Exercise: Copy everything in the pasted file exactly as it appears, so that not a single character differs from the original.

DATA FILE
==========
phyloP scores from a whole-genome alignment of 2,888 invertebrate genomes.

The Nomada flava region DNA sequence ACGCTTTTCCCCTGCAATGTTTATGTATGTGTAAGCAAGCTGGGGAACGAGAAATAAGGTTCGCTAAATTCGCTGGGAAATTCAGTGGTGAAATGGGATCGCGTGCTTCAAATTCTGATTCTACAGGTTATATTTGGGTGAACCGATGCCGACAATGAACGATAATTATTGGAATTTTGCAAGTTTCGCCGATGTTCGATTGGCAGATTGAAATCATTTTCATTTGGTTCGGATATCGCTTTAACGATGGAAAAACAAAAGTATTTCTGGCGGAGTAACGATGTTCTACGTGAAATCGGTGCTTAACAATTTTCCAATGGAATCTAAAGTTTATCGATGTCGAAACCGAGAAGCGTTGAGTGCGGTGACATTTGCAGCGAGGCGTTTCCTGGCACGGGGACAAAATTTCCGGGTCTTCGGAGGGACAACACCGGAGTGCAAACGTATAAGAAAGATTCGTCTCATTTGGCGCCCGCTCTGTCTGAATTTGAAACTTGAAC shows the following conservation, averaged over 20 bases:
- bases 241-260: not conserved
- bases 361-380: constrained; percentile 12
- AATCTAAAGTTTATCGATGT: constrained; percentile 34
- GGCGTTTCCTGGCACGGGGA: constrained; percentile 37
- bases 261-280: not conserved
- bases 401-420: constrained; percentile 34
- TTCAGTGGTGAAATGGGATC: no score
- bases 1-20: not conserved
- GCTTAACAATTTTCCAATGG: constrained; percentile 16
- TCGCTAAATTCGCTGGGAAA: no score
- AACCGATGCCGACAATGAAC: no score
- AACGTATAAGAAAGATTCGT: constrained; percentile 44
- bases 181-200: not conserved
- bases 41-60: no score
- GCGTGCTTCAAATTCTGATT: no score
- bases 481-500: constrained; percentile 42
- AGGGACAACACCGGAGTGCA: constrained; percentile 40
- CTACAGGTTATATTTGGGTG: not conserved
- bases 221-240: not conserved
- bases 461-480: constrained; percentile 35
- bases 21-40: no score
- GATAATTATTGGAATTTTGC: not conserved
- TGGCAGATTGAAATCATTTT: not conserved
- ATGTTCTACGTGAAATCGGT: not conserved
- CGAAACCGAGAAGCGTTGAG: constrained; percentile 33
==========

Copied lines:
phyloP scores from a whole-genome alignment of 2,888 invertebrate genomes.

The Nomada flava region DNA sequence ACGCTTTTCCCCTGCAATGTTTATGTATGTGTAAGCAAGCTGGGGAACGAGAAATAAGGTTCGCTAAATTCGCTGGGAAATTCAGTGGTGAAATGGGATCGCGTGCTTCAAATTCTGATTCTACAGGTTATATTTGGGTGAACCGATGCCGACAATGAACGATAATTATTGGAATTTTGCAAGTTTCGCCGATGTTCGATTGGCAGATTGAAATCATTTTCATTTGGTTCGGATATCGCTTTAACGATGGAAAAACAAAAGTATTTCTGGCGGAGTAACGATGTTCTACGTGAAATCGGTGCTTAACAATTTTCCAATGGAATCTAAAGTTTATCGATGTCGAAACCGAGAAGCGTTGAGTGCGGTGACATTTGCAGCGAGGCGTTTCCTGGCACGGGGACAAAATTTCCGGGTCTTCGGAGGGACAACACCGGAGTGCAAACGTATAAGAAAGATTCGTCTCATTTGGCGCCCGCTCTGTCTGAATTTGAAACTTGAAC shows the following conservation, averaged over 20 bases:
- bases 241-260: not conserved
- bases 361-380: constrained; percentile 12
- AATCTAAAGTTTATCGATGT: constrained; percentile 34
- GGCGTTTCCTGGCACGGGGA: constrained; percentile 37
- bases 261-280: not conserved
- bases 401-420: constrained; percentile 34
- TTCAGTGGTGAAATGGGATC: no score
- bases 1-20: not conserved
- GCTTAACAATTTTCCAATGG: constrained; percentile 16
- TCGCTAAATTCGCTGGGAAA: no score
- AACCGATGCCGACAATGAAC: no score
- AACGTATAAGAAAGATTCGT: constrained; percentile 44
- bases 181-200: not conserved
- bases 41-60: no score
- GCGTGCTTCAAATTCTGATT: no score
- bases 481-500: constrained; percentile 42
- AGGGACAACACCGGAGTGCA: constrained; percentile 40
- CTACAGGTTATATTTGGGTG: not conserved
- bases 221-240: not conserved
- bases 461-480: constrained; percentile 35
- bases 21-40: no score
- GATAATTATTGGAATTTTGC: not conserved
- TGGCAGATTGAAATCATTTT: not conserved
- ATGTTCTACGTGAAATCGGT: not conserved
- CGAAACCGAGAAGCGTTGAG: constrained; percentile 33